Théâtre de la Cité-Variétés

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Interior view of the Theatre de la Cite Theatre de la Cite - Vue interieure - Kaufmann 1837 plate17 GB-Princeton.jpg
Interior view of the Théâtre de la Cité

The Théâtre de la Cité-Variétés, also known simply as the Théâtre de la Cité, was an entertainment venue now demolished, located in the former rue Saint-Barthélemy, now the Boulevard du Palais  (fr ), on the Île de la Cité in the modern 4th arrondissement of Paris. The theatre had a capacity of 1,800–2,000 spectators. [1]

Île de la Cité island in the river Seine, Paris, France

The Île de la Cité is one of two remaining natural islands in the Seine within the city of Paris. It is the centre of Paris and the location where the medieval city was refounded.

4th arrondissement of Paris French municipal arrondissement in Île-de-France, France

The 4th arrondissement of Paris is one of the 20 arrondissements of the capital city of France. In spoken French, this arrondissement is referred to as quatrième.

Contents

History

Built by the architect Nicolas Lenoir  (fr ) (who also designed the Théâtre de la Porte Saint-Martin) on the site of the Église Saint-Barthélemy, which façade it retained, the hall was inaugurated on 20 October 1792. [2] From October 1792 to November 1793 it was named Théâtre du Palais-Variétés [2] because of its proximity to the Palais de Justice. The venue was later renamed Théâtre de la Cité-Variétés.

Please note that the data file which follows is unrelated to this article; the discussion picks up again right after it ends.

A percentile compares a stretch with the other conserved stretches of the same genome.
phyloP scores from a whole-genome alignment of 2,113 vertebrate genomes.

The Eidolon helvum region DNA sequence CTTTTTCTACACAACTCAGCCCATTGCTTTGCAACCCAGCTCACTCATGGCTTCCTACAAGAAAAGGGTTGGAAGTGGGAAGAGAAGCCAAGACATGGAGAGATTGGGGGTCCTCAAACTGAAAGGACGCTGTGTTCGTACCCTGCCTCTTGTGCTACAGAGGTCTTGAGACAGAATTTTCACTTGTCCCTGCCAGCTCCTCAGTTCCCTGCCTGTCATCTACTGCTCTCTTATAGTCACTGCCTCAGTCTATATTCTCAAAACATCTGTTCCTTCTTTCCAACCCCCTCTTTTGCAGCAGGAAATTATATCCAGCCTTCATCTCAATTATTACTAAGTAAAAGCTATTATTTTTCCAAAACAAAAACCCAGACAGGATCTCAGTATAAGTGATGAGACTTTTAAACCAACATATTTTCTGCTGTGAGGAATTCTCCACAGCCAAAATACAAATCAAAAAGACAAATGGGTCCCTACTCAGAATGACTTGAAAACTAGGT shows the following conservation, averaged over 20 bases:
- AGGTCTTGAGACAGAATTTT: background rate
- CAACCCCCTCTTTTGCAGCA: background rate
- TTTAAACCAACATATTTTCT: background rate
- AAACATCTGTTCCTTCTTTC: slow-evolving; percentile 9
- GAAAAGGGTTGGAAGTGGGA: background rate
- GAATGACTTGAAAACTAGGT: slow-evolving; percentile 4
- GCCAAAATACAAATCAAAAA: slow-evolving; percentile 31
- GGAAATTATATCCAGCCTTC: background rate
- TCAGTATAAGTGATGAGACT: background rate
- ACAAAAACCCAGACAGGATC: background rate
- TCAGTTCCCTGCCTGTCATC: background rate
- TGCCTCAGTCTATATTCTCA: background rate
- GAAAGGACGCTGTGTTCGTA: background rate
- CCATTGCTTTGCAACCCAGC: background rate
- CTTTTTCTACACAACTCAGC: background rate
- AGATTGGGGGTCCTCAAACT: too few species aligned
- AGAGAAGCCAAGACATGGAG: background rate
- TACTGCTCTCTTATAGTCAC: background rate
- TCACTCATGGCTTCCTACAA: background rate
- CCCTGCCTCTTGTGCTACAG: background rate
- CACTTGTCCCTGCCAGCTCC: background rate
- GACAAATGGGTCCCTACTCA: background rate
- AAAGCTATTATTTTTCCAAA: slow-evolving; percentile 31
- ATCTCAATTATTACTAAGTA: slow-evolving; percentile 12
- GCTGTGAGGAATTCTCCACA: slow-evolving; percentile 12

Théâtre de la Porte Saint-Martin theater

The Théâtre de la Porte Saint-Martin is a venerable theatre and opera house at 18, Boulevard Saint-Martin in the 10th arrondissement of Paris.

Palais de Justice, Paris courthouse in Paris

The Palais de Justice, formerly the Palais de la Cité, is located on the Boulevard du Palais in the Île de la Cité in central Paris, France.

From October 1792 to May 1800 the theatre was managed by Nicolas Lenoir, also known as Lenoir du Romain, and his nephew, known as Lenoir de Saint-Edme. Thereafter, it had a number of different managers, including Nicolas Cammaille-Saint-Aubin (May 1800 – February 1801), César Ribié and Louis Ferville (3 February – August 1801), Lenoir de Saint-Edme (November 1802 – September 1803, 23 October 1803 – June 1805), and an association of actors under the direction of Jean-François de Brémond de la Rochenard, dit Beaulieu (4 August 1805 – September 1806). The repertory included comedies, comédies-vaudevilles , melodramas, patriotic scenes, opéras-bouffes , opéras-folies , opéras-comiques , ballets-pantomimes , and pantomimes. [2] [3]

Nicolas Cammaille-Saint-Aubin was a French playwright français.

Louis-François Ribié, also known as César Ribié, was a French actor and theatre manager.

From 16 November to 6 December 1801 a German troupe known as the Théâtre Mozart, directed by Haselmayer and the bass Elmenreich, presented the first operas to be performed in German in Paris: [4] Die Entführung aus dem Serail by Mozart (16 November), [5] Das rothe Käppchen by Carl Ditters von Dittersdorf (21 November), [6] Das Neusonntagskind by Wenzel Müller (25 November), [7] Der Spiegel von Arkadien by Franz Xaver Süssmayr (29 November), [8] Der Tiroler Wastel by Jakob Haibel (30 November), [9] and Das Sonnenfest der Braminen by Müller (3 December). [10] The conductor of the French orchestra was Frédéric Blasius, who came from a German family. [11]